private function configureDependencies() {
    variables.container.declareBean("DependencyInjectionService", "services.DependencyInjectionService")
    variables.container.declareBean("TestDependency", "services.TestDependency")

    variables.container.factoryBean("Logger", () => {
        config = new Config()
        logboxConfig = new LogBoxConfig(config)

        logbox = new LogBox(logboxConfig)
        logger = logbox.getRootLogger()

        return logger

I got all that from the docs, and I have nothing to add: it's pretty straight forward. Let's see if the test passes:


Now I need to get my Test model to inject the logger into itself, and verify I can use it:

it("logs calls", () => {
    test = model("Test").new()
    logger = test.$getProperty("logger")


    loggerCallLog = logger.$callLog()
    expect(loggerCallLog.debug[1]).toBe(["getMessage was called"])

Here I am mocking the logger's debug method, just so I can check it's being called, and with what. Having done this, I am now wondering about "don't mock what you don't own", but I suspect in this case I'm OK because whilst the nomenclature is all "mock", I'm actually just spying on the method that "I don't own". IE: it's LogBox's method, not my application's method. I'll have to think about that a bit.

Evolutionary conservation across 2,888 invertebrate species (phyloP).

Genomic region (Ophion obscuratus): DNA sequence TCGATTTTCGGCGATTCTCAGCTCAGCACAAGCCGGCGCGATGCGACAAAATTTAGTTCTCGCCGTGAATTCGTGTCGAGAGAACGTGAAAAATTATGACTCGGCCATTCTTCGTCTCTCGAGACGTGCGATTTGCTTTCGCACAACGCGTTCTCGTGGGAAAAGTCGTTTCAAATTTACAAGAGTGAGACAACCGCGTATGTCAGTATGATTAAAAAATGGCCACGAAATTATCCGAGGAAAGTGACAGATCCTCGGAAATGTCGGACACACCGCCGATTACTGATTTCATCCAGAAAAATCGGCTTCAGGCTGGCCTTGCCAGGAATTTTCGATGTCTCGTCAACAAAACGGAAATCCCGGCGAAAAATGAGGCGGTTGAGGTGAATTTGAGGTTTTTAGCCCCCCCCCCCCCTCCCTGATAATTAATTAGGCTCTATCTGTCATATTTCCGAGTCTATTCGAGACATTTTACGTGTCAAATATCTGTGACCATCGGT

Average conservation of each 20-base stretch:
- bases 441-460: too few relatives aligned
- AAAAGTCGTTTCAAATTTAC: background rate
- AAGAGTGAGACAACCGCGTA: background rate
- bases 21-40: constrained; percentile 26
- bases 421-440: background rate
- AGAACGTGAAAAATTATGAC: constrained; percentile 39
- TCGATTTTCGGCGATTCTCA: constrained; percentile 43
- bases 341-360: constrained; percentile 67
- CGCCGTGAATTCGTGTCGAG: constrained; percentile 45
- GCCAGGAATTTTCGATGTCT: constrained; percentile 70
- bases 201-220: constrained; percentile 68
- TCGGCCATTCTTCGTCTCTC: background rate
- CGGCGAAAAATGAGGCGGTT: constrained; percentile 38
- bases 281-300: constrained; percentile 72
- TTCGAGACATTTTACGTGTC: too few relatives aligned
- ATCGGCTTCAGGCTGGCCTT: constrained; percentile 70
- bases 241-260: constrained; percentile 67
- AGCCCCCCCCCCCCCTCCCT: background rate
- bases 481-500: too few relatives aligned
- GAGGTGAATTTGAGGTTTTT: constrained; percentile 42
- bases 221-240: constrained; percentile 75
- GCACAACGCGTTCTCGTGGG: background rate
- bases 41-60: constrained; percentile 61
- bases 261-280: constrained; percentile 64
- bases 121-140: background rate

And the implementation for this is way easier than the test:

// models/Test.cfc
private function setDependencies() {
    variables.dependency = variables.diService.getBean("TestDependency")
    variables.logger = variables.diService.getBean("Logger")

public function getMessage() {
    variables.logger.debug("getMessage was called")
    return variables.dependency.getMessage()

Just for the hell of it, I also wrote a functional test to check the append was getting the expected info:

it("logs via the correct appender", () => {
    test = model("Test").new()

    logger = test.$getProperty("logger")

    appenders = logger.getAppenders()
    expect(appenders).toHaveKey("DummyAppender", "Logger is not configured with the correct appender. Test aborted.")

    appender = logger.getAppenders().DummyAppender


    appenderCallLog = appender.$callLog()

    expect(appenderCallLog.logMessage[1]).toSatisfy((actual) => {
        expect(actual[1].getMessage()).toBe("getMessage was called")
        expect(actual[1].getTimestamp()).toBeCloseTo(now(), 2, "s")
        return true
    }, "Log entry is not correct")

It's largely the same as the unit test, except it spies on the appender instead of the logger. There's no good reason for doing this, I was just messing around.

And that's it. I'm pushing that up to Git as 0.7

… and go to bed.